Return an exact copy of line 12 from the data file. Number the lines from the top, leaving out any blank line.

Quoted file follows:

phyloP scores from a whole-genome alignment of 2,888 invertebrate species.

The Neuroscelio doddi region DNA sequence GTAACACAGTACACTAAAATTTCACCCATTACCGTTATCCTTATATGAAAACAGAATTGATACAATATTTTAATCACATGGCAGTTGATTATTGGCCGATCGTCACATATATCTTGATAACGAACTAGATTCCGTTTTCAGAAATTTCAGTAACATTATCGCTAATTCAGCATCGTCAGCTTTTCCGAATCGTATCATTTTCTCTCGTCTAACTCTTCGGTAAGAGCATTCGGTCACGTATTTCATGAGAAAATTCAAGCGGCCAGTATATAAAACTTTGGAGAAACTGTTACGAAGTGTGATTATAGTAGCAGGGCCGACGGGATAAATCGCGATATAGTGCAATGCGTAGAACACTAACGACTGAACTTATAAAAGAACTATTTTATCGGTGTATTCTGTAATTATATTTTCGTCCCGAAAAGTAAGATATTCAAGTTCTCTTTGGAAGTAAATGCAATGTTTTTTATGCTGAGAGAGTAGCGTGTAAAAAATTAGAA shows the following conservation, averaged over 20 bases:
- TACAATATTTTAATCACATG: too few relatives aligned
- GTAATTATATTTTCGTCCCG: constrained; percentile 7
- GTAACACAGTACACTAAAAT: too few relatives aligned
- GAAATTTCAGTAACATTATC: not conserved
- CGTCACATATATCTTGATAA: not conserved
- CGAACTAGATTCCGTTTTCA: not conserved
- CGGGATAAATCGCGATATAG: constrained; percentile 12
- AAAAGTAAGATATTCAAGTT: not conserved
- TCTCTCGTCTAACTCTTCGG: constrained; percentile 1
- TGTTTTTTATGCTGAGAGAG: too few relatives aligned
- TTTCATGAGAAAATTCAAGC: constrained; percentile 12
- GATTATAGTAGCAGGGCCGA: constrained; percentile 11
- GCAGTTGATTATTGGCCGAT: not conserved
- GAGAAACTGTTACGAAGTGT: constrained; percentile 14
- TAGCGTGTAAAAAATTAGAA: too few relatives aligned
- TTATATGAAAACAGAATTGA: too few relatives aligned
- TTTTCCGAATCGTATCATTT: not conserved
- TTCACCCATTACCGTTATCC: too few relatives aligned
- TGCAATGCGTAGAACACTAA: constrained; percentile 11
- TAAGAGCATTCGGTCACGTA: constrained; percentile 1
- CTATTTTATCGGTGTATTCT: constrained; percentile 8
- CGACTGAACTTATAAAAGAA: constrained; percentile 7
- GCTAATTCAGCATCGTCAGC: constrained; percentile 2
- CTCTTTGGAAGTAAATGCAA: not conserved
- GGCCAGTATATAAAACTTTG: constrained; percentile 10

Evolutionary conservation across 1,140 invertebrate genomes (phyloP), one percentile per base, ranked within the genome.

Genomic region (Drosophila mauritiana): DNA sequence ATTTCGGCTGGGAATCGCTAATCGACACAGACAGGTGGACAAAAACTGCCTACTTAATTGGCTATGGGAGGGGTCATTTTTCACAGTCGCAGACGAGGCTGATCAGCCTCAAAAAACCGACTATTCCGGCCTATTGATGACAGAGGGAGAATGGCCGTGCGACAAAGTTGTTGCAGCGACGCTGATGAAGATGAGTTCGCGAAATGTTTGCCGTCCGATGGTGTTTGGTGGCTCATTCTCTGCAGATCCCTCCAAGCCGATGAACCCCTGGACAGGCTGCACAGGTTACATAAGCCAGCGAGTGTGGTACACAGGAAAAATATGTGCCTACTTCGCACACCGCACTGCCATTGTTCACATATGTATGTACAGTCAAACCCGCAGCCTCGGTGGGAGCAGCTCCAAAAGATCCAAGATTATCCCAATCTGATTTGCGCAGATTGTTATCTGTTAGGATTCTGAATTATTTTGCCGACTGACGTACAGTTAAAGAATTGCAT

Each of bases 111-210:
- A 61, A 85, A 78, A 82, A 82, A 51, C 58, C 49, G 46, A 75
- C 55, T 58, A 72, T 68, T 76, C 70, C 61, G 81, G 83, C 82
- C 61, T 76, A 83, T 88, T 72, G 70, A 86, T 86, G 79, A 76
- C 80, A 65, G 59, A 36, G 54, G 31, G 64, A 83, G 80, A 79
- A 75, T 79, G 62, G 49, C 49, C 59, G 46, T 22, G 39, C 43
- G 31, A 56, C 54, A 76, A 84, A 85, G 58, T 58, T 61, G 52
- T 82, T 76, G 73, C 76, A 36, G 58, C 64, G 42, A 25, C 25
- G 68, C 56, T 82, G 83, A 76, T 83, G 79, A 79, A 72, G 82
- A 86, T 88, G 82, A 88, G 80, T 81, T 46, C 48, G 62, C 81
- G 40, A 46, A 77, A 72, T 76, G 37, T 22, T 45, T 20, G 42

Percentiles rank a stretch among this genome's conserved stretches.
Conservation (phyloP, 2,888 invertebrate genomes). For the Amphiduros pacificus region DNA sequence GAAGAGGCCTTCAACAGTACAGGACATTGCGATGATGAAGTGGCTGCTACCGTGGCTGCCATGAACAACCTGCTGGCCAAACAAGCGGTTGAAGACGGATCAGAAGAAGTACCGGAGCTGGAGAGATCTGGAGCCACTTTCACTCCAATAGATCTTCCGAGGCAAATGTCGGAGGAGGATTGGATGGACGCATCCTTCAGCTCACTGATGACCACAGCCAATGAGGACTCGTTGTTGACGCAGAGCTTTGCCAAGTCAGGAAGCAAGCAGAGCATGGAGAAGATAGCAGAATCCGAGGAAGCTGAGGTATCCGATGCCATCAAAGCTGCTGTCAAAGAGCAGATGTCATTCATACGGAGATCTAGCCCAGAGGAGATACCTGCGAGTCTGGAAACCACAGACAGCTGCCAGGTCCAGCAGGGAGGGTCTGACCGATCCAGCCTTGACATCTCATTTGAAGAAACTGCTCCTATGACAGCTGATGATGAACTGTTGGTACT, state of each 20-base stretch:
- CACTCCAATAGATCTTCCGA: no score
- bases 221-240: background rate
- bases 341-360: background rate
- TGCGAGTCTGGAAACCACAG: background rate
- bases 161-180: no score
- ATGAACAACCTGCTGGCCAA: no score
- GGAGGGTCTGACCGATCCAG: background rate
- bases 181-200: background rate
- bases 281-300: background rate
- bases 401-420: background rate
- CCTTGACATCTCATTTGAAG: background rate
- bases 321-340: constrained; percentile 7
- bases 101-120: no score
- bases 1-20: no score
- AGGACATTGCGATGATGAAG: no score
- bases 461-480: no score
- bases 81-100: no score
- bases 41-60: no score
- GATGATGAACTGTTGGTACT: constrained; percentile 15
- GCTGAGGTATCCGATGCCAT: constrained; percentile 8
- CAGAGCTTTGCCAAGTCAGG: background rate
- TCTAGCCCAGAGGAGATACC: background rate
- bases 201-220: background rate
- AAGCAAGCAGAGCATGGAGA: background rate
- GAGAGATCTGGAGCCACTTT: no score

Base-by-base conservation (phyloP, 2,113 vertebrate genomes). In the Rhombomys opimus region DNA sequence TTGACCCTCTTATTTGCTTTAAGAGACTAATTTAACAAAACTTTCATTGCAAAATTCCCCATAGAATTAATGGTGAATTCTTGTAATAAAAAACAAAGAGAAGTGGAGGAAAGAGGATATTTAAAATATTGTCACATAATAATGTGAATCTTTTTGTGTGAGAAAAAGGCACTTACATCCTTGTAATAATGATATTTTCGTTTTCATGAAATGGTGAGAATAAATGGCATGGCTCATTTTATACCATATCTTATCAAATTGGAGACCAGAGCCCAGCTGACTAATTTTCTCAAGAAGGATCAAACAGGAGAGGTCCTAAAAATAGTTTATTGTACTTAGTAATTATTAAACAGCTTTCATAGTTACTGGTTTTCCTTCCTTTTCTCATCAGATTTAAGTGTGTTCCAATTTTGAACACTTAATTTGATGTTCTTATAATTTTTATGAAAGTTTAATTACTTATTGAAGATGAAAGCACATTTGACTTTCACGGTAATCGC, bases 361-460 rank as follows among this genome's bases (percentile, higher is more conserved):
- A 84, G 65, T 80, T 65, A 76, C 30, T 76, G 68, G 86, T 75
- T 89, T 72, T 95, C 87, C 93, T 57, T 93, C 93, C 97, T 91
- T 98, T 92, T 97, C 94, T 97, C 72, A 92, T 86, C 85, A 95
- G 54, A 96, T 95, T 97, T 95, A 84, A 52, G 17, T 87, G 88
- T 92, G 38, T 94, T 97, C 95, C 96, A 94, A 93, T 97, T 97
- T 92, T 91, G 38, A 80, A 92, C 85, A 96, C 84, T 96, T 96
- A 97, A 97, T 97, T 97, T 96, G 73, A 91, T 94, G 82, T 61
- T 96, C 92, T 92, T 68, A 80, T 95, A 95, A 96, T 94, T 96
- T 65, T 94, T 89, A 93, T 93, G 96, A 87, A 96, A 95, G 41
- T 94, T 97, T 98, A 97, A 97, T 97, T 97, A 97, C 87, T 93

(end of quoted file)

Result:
- TGTTTTTTATGCTGAGAGAG: too few relatives aligned